More holistic approach needed for alternative methods in advancing safety assessment

DISCLAIMER: All opinions in this column reflect the views of the author(s), not of EURACTIV Media network.

Julie Girling is a British MEP with the European People's Party (EPP), currently member of the ENVI committee.

This article is part of our special report Alternatives to animal testing – the state of progress.

At the 14th Annual Conference of the EPAA (European Partnership for Alternative Approaches to Animal Testing), I was invited to host a panel discussion exploring the theme of the conference: pooling resources to promote the use of alternative methods for advancing safety assessment, writes Julie Girling.

Julie Girling is a member of the European Parliament for the European People’s Party.

As we approach the end of 2018, it is important to take stock of developments in this critical field, successes and where work still needs to be done.

It is an almost universally accepted principle, with widespread political support that the use of animals for regulatory and safety testing should be severely limited to the most practical degree possible, with the implementation of the three R’s (replacement, reduction, refinement) the basis for regulation or codes of practice in this area of research and development.

That a given, it would be unwise to simply outlaw a scientific method that has provided tangible results in medical and pharmaceutical advances for decades. What is more, the stick approach to regulation – a method I am by nature cautious of – has often proven to be woefully inadequate when set against facilitation, synergy and nudge economics.

A more holistic approach is required if consensual progress is to be made while still allowing safe products developments to emerge.

In the European Parliament, there are opportunities to focus on the specific issue of animal testing, though systemic and multifaceted problems are typically addressed when the primary legislation is itself under scrutiny, the Cosmetics Regulation one example.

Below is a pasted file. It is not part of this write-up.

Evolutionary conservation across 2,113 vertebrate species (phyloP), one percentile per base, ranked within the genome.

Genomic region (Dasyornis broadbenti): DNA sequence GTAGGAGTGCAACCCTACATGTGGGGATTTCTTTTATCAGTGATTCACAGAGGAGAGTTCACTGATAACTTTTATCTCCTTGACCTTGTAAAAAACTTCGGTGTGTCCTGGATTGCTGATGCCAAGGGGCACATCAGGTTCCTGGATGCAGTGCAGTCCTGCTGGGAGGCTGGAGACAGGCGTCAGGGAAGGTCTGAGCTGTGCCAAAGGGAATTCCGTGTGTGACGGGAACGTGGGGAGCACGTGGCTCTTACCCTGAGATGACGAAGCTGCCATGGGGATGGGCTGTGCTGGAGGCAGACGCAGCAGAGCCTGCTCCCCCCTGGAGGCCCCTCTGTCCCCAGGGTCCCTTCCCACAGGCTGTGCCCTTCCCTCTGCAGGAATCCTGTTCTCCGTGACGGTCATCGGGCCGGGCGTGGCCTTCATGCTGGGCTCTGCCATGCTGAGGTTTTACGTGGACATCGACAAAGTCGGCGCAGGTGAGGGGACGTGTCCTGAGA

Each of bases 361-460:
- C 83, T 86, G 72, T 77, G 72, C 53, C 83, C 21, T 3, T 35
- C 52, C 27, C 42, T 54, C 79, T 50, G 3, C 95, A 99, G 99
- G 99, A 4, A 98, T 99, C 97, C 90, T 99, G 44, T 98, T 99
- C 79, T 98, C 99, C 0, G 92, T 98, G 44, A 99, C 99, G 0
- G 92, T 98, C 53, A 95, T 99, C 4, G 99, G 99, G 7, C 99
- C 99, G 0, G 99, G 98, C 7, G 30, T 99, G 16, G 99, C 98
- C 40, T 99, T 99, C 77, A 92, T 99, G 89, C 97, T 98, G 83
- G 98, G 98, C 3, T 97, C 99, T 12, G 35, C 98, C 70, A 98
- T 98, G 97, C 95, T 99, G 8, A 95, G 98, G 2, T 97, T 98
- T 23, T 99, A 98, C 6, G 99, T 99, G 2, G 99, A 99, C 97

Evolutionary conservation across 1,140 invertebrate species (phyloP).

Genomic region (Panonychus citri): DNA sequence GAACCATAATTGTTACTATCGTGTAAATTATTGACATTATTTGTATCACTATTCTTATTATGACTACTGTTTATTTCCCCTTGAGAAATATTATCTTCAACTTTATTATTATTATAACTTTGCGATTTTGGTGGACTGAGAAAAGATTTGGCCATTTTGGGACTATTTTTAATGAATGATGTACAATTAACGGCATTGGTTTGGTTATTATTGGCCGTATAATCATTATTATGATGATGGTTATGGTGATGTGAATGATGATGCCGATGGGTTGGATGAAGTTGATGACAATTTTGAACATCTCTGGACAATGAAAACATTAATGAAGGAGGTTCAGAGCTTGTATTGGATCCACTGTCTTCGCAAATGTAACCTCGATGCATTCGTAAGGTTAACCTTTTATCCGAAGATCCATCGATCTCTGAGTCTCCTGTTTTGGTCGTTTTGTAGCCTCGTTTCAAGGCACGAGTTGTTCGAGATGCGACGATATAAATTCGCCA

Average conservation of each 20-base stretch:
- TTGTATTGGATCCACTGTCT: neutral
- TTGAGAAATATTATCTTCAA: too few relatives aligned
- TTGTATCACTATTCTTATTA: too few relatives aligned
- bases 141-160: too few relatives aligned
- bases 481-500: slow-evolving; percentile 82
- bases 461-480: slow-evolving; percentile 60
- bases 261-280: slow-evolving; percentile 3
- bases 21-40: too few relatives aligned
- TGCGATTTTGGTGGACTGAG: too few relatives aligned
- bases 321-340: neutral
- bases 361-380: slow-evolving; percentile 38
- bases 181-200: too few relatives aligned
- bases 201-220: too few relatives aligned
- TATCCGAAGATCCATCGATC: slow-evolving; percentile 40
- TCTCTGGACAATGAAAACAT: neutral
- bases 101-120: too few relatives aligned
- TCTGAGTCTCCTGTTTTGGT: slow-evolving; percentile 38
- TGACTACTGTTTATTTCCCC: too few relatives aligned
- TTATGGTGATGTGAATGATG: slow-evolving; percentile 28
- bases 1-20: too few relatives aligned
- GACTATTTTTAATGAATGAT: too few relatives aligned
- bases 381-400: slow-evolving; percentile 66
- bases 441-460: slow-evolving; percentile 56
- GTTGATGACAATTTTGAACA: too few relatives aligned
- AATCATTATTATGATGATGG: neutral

None the less, where it is appropriate, legislators do act. I have submitted an amendment to the draft PEST report currently going through the ENVI Committee. In the review of the Union’s authorisation procedure for pesticides, I called for a process that ‘ambitiously seeks to minimise animal test methods’.

Though the wording may be altered, I am confident any compromise will adequately reflect that sentiment, with support from across the political spectrum highlighting again the consensus to reduce animal testing where possible.

Despite the importance of legislative reforms, the most effective progress has been made through stakeholder relationships, particularly public-private partnerships. The EPAA is a great example of where expertise can be brought together to pursue a beneficial purpose. Such organisations should represent an efficient use of public resources and an ability to leverage private contributions to provide streamlined objectives and a focused delivery.

Examples of the above synergies in the public sector include projects to harmonise databases between agencies (e.g. EFSA, ECHA, EMA), to avoid duplication and to facilitate sharing of animal testing data. Similarly, in the private sector, interoperability between sectors and collaborative sharing of data can be highly effective in progressing alternatives (for example, the EPAA carcinogenicity projects in the pharmaceutical and agrochemical sectors).

The inception of the future joint safety database will be the crowning achievement, and the argument it should be transparent and publically accessible as possible is convincing.

The development and validation of non-animal alternatives can take years, requiring substantial and sustained budgets. When setting those budget lines or advocating future research calls such as Horizon Europe it is incumbent on stakeholders to make the most effective case and ensure its proper communication.

Alternative methods will require new protocols and their adoption requires education and skills training. Support for this is important and needs more focus, especially for laboratories and technicians. It is also vital that dissemination activities, particularly in the regulatory area are not only taking place in the EU but also globally.

For example, the European Parliament outreach programme is driving towards a UN resolution for a global ban on animal testing of cosmetics – a resolution that has been agreed at Plenary. In this context, it is key that public campaigns on animal welfare not only call for a ban but also for alternatives to ensure continued human and environmental safety.

I am confident that public and political pressure will continue to facilitate progress, and recent developments point towards that end. However, there is still serious work to be done and a focus at the international level is critical in reducing animal based trials.

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